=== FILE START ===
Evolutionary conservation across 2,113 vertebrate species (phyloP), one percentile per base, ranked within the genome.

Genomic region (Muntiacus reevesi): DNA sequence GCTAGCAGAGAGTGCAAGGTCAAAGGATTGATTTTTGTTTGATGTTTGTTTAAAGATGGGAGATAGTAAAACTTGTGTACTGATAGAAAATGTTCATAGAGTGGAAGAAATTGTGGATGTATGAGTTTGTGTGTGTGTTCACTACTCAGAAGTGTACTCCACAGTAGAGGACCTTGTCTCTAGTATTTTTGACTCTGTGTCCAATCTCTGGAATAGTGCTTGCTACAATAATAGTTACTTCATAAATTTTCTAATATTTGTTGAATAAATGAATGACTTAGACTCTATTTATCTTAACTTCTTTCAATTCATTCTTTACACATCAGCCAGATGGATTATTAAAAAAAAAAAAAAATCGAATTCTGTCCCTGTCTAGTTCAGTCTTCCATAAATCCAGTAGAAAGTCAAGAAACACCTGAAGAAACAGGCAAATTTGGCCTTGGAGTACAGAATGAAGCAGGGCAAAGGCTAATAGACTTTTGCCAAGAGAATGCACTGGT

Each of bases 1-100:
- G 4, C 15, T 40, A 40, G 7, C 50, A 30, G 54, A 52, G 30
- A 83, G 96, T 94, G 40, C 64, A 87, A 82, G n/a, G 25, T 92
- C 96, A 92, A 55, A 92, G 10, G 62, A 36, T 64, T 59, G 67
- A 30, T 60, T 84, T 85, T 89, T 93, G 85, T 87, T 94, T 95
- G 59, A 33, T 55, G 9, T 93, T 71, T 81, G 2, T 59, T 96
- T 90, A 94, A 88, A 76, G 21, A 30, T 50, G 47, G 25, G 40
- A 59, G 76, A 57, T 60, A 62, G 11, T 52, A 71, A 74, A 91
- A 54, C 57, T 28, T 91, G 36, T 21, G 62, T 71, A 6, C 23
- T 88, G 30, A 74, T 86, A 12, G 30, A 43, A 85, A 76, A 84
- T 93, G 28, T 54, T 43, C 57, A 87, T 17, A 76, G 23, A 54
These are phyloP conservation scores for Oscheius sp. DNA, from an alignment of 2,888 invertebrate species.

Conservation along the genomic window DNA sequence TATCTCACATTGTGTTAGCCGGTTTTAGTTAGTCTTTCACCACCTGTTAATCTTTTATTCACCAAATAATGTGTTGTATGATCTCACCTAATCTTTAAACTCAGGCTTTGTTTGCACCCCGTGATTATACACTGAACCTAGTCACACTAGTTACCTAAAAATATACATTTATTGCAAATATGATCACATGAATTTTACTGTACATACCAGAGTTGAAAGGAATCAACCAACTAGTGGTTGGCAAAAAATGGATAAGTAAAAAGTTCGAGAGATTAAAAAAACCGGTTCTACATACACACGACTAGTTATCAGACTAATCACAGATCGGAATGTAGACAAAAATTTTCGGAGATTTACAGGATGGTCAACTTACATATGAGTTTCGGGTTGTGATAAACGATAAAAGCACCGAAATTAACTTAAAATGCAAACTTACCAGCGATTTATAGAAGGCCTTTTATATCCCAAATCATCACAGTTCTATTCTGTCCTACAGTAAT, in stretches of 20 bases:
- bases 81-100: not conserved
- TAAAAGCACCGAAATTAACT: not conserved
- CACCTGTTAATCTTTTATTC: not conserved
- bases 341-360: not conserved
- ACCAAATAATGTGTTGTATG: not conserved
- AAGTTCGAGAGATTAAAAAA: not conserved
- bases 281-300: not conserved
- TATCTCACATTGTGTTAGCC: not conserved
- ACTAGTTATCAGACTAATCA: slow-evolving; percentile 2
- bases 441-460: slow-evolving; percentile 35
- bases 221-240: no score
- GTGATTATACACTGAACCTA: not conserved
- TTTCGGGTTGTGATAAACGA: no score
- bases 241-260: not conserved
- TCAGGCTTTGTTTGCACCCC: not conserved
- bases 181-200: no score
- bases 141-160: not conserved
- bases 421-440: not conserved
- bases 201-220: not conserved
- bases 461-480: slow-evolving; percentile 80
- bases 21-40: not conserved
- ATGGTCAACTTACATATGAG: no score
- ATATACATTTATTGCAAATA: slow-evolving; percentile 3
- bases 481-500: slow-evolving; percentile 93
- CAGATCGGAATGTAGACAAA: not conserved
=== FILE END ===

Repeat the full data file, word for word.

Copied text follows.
Evolutionary conservation across 2,113 vertebrate species (phyloP), one percentile per base, ranked within the genome.

Genomic region (Muntiacus reevesi): DNA sequence GCTAGCAGAGAGTGCAAGGTCAAAGGATTGATTTTTGTTTGATGTTTGTTTAAAGATGGGAGATAGTAAAACTTGTGTACTGATAGAAAATGTTCATAGAGTGGAAGAAATTGTGGATGTATGAGTTTGTGTGTGTGTTCACTACTCAGAAGTGTACTCCACAGTAGAGGACCTTGTCTCTAGTATTTTTGACTCTGTGTCCAATCTCTGGAATAGTGCTTGCTACAATAATAGTTACTTCATAAATTTTCTAATATTTGTTGAATAAATGAATGACTTAGACTCTATTTATCTTAACTTCTTTCAATTCATTCTTTACACATCAGCCAGATGGATTATTAAAAAAAAAAAAAAATCGAATTCTGTCCCTGTCTAGTTCAGTCTTCCATAAATCCAGTAGAAAGTCAAGAAACACCTGAAGAAACAGGCAAATTTGGCCTTGGAGTACAGAATGAAGCAGGGCAAAGGCTAATAGACTTTTGCCAAGAGAATGCACTGGT

Each of bases 1-100:
- G 4, C 15, T 40, A 40, G 7, C 50, A 30, G 54, A 52, G 30
- A 83, G 96, T 94, G 40, C 64, A 87, A 82, G n/a, G 25, T 92
- C 96, A 92, A 55, A 92, G 10, G 62, A 36, T 64, T 59, G 67
- A 30, T 60, T 84, T 85, T 89, T 93, G 85, T 87, T 94, T 95
- G 59, A 33, T 55, G 9, T 93, T 71, T 81, G 2, T 59, T 96
- T 90, A 94, A 88, A 76, G 21, A 30, T 50, G 47, G 25, G 40
- A 59, G 76, A 57, T 60, A 62, G 11, T 52, A 71, A 74, A 91
- A 54, C 57, T 28, T 91, G 36, T 21, G 62, T 71, A 6, C 23
- T 88, G 30, A 74, T 86, A 12, G 30, A 43, A 85, A 76, A 84
- T 93, G 28, T 54, T 43, C 57, A 87, T 17, A 76, G 23, A 54
These are phyloP conservation scores for Oscheius sp. DNA, from an alignment of 2,888 invertebrate species.

Conservation along the genomic window DNA sequence TATCTCACATTGTGTTAGCCGGTTTTAGTTAGTCTTTCACCACCTGTTAATCTTTTATTCACCAAATAATGTGTTGTATGATCTCACCTAATCTTTAAACTCAGGCTTTGTTTGCACCCCGTGATTATACACTGAACCTAGTCACACTAGTTACCTAAAAATATACATTTATTGCAAATATGATCACATGAATTTTACTGTACATACCAGAGTTGAAAGGAATCAACCAACTAGTGGTTGGCAAAAAATGGATAAGTAAAAAGTTCGAGAGATTAAAAAAACCGGTTCTACATACACACGACTAGTTATCAGACTAATCACAGATCGGAATGTAGACAAAAATTTTCGGAGATTTACAGGATGGTCAACTTACATATGAGTTTCGGGTTGTGATAAACGATAAAAGCACCGAAATTAACTTAAAATGCAAACTTACCAGCGATTTATAGAAGGCCTTTTATATCCCAAATCATCACAGTTCTATTCTGTCCTACAGTAAT, in stretches of 20 bases:
- bases 81-100: not conserved
- TAAAAGCACCGAAATTAACT: not conserved
- CACCTGTTAATCTTTTATTC: not conserved
- bases 341-360: not conserved
- ACCAAATAATGTGTTGTATG: not conserved
- AAGTTCGAGAGATTAAAAAA: not conserved
- bases 281-300: not conserved
- TATCTCACATTGTGTTAGCC: not conserved
- ACTAGTTATCAGACTAATCA: slow-evolving; percentile 2
- bases 441-460: slow-evolving; percentile 35
- bases 221-240: no score
- GTGATTATACACTGAACCTA: not conserved
- TTTCGGGTTGTGATAAACGA: no score
- bases 241-260: not conserved
- TCAGGCTTTGTTTGCACCCC: not conserved
- bases 181-200: no score
- bases 141-160: not conserved
- bases 421-440: not conserved
- bases 201-220: not conserved
- bases 461-480: slow-evolving; percentile 80
- bases 21-40: not conserved
- ATGGTCAACTTACATATGAG: no score
- ATATACATTTATTGCAAATA: slow-evolving; percentile 3
- bases 481-500: slow-evolving; percentile 93
- CAGATCGGAATGTAGACAAA: not conserved